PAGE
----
In December 1893, Sherlock Holmes-adoring Londoners eagerly opened their Strand magazines, anticipating the detective’s next adventure, only to find the unthinkable: his creator, Arthur Conan Doyle, had killed their hero off. London spiraled into mourning — crowds sported black armbands in grief — and railed against Conan Doyle as his assassin.
Then in 1901, just as abruptly as Conan Doyle had “murdered” Holmes in “The Final Problem,” he resurrected him. Though the writer kept detailed diaries of his days and work, Conan Doyle never explained this sudden change of heart. After his death, one of his journals from the interim period was discovered to be missing, and in the decades since, has never been found.
Or has it?
When literary researcher Harold White is inducted into the preeminent Sherlock Holmes enthusiast society, The Baker Street Irregulars, he never imagines he’s about to be thrust onto the hunt for the holy grail of Holmes-ophiles: the missing diary. But when the world’s leading Doylean scholar is found murdered in his hotel room, it is Harold – using wisdom and methods gleaned from countless detective stories – who takes up the search, both for the diary and for the killer.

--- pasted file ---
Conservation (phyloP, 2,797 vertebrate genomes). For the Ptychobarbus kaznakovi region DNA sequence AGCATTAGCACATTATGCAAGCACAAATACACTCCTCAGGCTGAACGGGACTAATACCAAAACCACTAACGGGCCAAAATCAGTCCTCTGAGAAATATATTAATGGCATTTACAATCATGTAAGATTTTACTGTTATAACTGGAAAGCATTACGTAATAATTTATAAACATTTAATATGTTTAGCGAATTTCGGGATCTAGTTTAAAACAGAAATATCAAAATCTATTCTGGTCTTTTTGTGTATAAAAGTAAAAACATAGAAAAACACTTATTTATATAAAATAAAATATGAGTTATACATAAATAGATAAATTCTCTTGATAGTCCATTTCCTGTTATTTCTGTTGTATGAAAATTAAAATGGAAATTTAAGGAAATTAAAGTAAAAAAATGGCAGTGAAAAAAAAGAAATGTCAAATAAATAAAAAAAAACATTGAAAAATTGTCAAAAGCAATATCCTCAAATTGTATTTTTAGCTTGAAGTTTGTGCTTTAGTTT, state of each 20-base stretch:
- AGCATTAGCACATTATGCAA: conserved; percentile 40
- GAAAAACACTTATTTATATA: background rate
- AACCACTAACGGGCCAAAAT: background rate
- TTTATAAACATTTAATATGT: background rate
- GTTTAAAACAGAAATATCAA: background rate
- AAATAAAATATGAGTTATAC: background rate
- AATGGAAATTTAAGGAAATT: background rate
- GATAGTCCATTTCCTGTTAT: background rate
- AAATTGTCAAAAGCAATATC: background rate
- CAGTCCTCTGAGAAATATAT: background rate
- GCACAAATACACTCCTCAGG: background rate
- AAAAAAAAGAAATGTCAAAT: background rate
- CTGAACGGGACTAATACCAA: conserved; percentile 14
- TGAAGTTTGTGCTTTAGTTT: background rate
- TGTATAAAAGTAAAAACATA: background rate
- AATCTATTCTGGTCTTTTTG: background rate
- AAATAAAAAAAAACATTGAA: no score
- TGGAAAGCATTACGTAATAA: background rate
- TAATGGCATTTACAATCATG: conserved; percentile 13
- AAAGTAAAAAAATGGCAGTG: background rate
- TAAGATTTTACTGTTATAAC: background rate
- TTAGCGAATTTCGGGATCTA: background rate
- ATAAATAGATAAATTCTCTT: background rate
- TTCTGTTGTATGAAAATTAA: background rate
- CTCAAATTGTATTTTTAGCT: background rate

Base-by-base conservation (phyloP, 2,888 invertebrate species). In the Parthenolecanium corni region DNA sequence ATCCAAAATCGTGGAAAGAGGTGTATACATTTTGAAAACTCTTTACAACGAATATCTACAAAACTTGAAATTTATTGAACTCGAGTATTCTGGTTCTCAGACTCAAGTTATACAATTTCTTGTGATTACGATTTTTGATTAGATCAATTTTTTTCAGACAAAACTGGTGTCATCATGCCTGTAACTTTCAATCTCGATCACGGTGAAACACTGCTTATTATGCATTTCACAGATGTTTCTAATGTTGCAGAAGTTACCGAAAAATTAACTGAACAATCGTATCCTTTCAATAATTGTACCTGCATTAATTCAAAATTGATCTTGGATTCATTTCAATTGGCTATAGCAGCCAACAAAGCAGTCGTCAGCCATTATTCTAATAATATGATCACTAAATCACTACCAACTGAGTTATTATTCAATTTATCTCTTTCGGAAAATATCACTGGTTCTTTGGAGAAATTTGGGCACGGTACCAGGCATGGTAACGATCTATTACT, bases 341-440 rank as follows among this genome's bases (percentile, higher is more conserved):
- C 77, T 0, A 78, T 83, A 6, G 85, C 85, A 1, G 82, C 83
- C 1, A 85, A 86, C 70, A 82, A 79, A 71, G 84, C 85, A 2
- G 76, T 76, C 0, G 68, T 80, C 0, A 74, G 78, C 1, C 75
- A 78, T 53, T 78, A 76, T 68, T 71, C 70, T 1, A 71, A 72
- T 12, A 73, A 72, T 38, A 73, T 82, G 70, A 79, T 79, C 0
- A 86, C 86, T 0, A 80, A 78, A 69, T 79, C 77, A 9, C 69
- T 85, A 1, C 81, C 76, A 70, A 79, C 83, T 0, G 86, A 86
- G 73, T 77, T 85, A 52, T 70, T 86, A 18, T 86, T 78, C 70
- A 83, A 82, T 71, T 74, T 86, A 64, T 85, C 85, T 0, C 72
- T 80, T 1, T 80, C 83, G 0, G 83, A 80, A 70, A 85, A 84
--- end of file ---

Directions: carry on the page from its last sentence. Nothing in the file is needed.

Praise for The Sherlockian
Shortlist for Best First Novel – 2011 Anthony Awards
"“The Sherlockian” manages to make a journey from the ridiculous (Harold White, instant detective?) to the sublime. And it is anchored by Mr. Moore’s self-evident love of the rules that shape good mystery fiction and the promises on which it must deliver.”
"Its smart young author, Graham Moore, has done much more than fall into the fancy of Holmes’s existence. He has fallen down a Holmes well. He’s going to take a lot of readers with him too. Thanks to the sly self-awareness that keeps “The Sherlockian” smart and agile, it’s possible to enjoy this book’s laughable affectations and still be seduced by them.”
"The meta-mentions of Sherlockian scholars like Daniel Stashower and Leslie Klinger are playful and unforced. Moore is well-steeped in Holmes lore but savvy enough as a writer to keep the reader's interest with the parallel, and eventually intersecting, plots.”